Like an alabaster curtain cutting across the sky, the jagged peaks, cirques, and ridgelines of the Lizard Range rise above the town of Fernie. Visible from anywhere in the valley and particularly impressive when viewed looking west down main street, ski runs dominate the ridges and aprons below 2,070-metre (6,900-foot) Grizzly Peak and 2,100-metre (7,000-foot) Polar Peak, plus the large chunk of intervening terrain spilling out of massive Lizard Bowl. More ski terrain lies to the north-east in adjacent Cedar Bowl and its perimeter, Snake Ridge, as well as to the west in three bowls opened in ’99-Currie, Timber, and Siberia. Add in the fortuitous juncture of valley systems funneling any passing weather into the area, and you begin to understand some of the area’s powder mystique.
Of the three corners of south-eastern BC’s so-called powder triangle of Fernie, Whitewater and Red Mountain, Fernie Alpine Resort is perhaps most recognizable as a modern ski area. Once a recreational distraction for locals and a handful of Calgarians willing to drive an extra hour to beat the Banff crowds, Fernie’s slow, concerted growth at the hands of long-time owner Heiko Socher, and its reputation as a powder mecca, saw many people move there solely for the skiing. At Fernie, the in-bounds skiing is often more spectacular than the backcountry at other BC areas, and the realm beyond the rope is of an almost limitless scope, ranging from a simple 5-minute ridge hike, to multi-day high-alpine adventures.
Coal had set the local wheels of commerce turning in 1897, but years later Heiko would set a different set of wheels turning. Although he didn’t exactly “discover” the prodigious snows of the area, Heiko realized that this crystalline bounty could play a big role in the future of the valley. The snow would certainly keep coming long after the mines were gone, and in the meantime, those who lived and worked in the jagged shadows of the Lizard Range would have a first class and much needed recreational outlet.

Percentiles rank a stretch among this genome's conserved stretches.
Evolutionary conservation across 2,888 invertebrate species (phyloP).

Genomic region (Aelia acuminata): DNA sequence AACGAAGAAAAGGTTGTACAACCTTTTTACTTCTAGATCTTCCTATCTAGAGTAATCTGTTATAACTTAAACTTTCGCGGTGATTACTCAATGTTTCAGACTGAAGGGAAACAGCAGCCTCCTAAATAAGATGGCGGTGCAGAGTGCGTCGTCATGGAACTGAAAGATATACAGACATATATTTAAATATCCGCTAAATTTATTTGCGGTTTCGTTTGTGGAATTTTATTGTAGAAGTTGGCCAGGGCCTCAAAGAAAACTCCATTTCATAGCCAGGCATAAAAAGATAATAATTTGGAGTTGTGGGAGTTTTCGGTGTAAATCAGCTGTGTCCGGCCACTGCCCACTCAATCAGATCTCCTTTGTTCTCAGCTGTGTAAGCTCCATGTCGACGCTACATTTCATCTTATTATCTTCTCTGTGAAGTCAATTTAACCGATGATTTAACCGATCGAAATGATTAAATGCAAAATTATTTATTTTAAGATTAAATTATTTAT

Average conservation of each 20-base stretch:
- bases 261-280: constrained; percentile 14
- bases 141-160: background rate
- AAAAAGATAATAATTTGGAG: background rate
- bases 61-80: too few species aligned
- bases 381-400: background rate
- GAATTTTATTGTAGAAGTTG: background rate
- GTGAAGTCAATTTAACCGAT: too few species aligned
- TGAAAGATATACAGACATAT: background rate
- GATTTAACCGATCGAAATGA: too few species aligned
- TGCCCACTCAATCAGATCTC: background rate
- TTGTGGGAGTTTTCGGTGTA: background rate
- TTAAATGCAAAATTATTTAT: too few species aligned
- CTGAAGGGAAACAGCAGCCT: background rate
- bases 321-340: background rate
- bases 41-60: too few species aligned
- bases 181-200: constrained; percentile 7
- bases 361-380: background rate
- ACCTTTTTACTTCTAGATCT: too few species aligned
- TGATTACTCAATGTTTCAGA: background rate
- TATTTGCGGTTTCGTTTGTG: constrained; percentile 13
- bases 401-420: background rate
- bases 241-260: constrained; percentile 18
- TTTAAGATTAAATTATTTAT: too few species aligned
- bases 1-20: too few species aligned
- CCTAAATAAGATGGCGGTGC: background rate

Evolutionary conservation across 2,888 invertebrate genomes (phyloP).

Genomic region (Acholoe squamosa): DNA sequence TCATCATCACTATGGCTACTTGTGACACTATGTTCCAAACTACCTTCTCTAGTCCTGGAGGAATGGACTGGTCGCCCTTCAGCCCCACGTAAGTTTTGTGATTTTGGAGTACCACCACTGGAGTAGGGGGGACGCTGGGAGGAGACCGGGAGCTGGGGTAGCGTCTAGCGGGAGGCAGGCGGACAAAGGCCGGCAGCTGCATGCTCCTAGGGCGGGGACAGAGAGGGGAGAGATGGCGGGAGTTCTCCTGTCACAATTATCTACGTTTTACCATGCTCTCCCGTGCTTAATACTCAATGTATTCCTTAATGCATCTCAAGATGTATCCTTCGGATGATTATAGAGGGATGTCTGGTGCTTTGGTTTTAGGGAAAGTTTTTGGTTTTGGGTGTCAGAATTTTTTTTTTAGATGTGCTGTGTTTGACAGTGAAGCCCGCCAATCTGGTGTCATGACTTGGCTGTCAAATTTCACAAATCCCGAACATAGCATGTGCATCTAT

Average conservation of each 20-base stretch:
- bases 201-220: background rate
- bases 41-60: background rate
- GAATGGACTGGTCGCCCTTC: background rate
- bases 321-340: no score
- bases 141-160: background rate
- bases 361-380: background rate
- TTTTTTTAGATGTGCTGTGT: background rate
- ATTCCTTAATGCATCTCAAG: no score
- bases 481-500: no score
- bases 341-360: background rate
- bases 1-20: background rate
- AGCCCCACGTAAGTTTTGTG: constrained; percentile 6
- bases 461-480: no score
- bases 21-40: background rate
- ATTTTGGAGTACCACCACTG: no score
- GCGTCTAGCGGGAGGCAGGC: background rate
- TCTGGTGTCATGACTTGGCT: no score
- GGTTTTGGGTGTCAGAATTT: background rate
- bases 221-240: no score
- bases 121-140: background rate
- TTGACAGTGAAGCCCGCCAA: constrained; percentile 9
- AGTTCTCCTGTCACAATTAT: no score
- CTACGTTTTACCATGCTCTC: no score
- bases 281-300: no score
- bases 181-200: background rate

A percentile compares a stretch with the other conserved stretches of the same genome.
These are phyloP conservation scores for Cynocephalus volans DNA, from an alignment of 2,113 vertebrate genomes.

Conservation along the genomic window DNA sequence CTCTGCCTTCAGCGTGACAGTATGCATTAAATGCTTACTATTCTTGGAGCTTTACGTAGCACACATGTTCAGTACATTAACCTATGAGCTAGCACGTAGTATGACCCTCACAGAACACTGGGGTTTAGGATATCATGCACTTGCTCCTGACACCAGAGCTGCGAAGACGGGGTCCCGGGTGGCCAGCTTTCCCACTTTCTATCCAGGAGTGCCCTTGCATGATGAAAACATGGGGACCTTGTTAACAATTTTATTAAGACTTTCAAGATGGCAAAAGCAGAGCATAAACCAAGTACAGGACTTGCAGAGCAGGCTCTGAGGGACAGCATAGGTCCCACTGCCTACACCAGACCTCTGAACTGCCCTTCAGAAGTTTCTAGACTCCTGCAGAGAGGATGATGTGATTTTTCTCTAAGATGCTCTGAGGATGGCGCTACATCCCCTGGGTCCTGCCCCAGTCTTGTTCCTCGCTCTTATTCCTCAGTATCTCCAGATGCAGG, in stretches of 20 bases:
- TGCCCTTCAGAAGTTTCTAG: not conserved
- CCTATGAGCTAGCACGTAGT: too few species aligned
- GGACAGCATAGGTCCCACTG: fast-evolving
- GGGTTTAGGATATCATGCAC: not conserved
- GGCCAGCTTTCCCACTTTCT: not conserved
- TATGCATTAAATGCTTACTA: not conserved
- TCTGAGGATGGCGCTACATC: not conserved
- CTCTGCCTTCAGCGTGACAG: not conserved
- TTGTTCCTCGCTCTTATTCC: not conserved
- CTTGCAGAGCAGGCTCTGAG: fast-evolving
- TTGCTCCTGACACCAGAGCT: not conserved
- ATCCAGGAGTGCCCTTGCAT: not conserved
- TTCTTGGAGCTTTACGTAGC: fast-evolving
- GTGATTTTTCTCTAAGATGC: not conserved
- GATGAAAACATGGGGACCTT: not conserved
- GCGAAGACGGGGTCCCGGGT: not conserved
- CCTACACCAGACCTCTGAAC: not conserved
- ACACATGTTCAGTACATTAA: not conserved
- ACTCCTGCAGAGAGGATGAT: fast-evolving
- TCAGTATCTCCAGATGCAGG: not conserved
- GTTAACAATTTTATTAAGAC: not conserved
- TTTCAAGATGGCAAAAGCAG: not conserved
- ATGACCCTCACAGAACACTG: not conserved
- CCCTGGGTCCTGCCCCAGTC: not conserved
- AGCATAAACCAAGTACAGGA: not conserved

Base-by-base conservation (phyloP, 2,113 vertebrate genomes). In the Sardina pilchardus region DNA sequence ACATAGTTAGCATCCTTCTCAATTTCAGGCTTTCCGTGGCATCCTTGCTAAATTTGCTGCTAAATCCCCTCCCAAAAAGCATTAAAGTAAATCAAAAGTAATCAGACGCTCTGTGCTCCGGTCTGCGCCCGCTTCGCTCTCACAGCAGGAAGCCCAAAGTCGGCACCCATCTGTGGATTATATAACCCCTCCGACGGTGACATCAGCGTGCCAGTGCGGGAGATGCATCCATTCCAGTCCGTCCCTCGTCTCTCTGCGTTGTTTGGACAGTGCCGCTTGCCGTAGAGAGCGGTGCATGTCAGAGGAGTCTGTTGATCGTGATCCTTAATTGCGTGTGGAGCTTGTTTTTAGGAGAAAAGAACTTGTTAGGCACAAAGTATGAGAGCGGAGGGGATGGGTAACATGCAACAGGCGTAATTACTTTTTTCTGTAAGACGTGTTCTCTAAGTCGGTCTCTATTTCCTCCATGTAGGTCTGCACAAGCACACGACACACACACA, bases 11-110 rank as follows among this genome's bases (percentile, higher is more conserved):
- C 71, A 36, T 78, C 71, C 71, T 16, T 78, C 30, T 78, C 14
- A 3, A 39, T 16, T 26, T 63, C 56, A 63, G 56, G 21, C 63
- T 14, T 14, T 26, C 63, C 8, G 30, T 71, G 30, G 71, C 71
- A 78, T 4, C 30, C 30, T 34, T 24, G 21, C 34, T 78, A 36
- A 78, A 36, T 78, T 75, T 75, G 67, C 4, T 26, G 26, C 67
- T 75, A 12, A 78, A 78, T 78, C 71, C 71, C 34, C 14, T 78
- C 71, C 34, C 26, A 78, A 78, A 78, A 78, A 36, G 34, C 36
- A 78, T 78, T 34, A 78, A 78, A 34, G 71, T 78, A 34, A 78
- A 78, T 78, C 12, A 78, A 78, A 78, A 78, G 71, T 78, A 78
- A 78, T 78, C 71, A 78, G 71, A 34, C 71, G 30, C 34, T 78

A forester by trade, who along with wife Linda, had run the ski school at the weekend-only local ski area since 1967, Heiko realized his vision when he took over as manager of Fernie Snow Valley in 1973, and opened for business seven days a week. The resort was just five kilometres outside of town-far enough that Fernie itself didn’t degenerate into a lift-base “ski village,” but close enough that even from the shortest distance, Snow Valley’s main feature, Lizard Bowl, appeared perpetually and impressively poised above the town’s turn-of-the-century streetscape.
As its name suggested, Snow Valley’s other main feature is its snowfall. Receiving blasts from storms tracking through the unique dual north-south and east-west valley systems of the area, Fernie’s annual eight to nine metres of snow provide some of the consistently best powder skiing in the Rockies. It’s no surprise why each year’s Canadian Powder 8’s Championships at Lake Louise are over run with, and frequently won by skiers from Fernie.
Heiko’s longtime goal of lift access to Currie, Timber and Siberia bowls was finally realized in 1999 when two new lifts doubled the size of the ski area to an impressive 2,500+ acres. In 1998 Snow Valley was purchased by Calgary-based ski-area magnate Charlie Locke. Locke’s collection of ski hills known as The Resorts of the Canadian Rockies also includes Lake Louise, Kimberly, Fortress, Nakiska and Wintergreen. After the purchase Snow Valley’s name was changed to Fernie Alpine Resort and brought a cash infusion that helped accelerate development around the mountain’s base, as well as the expansion plans. Shortly after Locke’s lofty goals went sour as RCR went into bankrupcy protection only to be saved by White Knight, Murray Edwards. Edwards, in Forbes 500 list and single largest investor in Alberta’s tar-sands, ousted Locke at his earliest convenience and has continued his attempt to turn around the money loosing business. The resort has been repositioned as “high-end” within the RCR resort bundle and services have continued to improve.
With its relaxed atmosphere, unhurried approach and truly excellent conditions, Fernie has long been considered one of a shrinking number of true “skier’s mountains,” something that likely won’t change. Ski memories of Fernie often seem to coalesce into one endless snowfall. But the citizens seem most oblivious to this accumulating flakage. They’ve seen the mines close and re-open again, other resource industries wax and wane, and many businesses in the valley come and go; but the snow, they hope, will just keep on coming. And so will the skiers.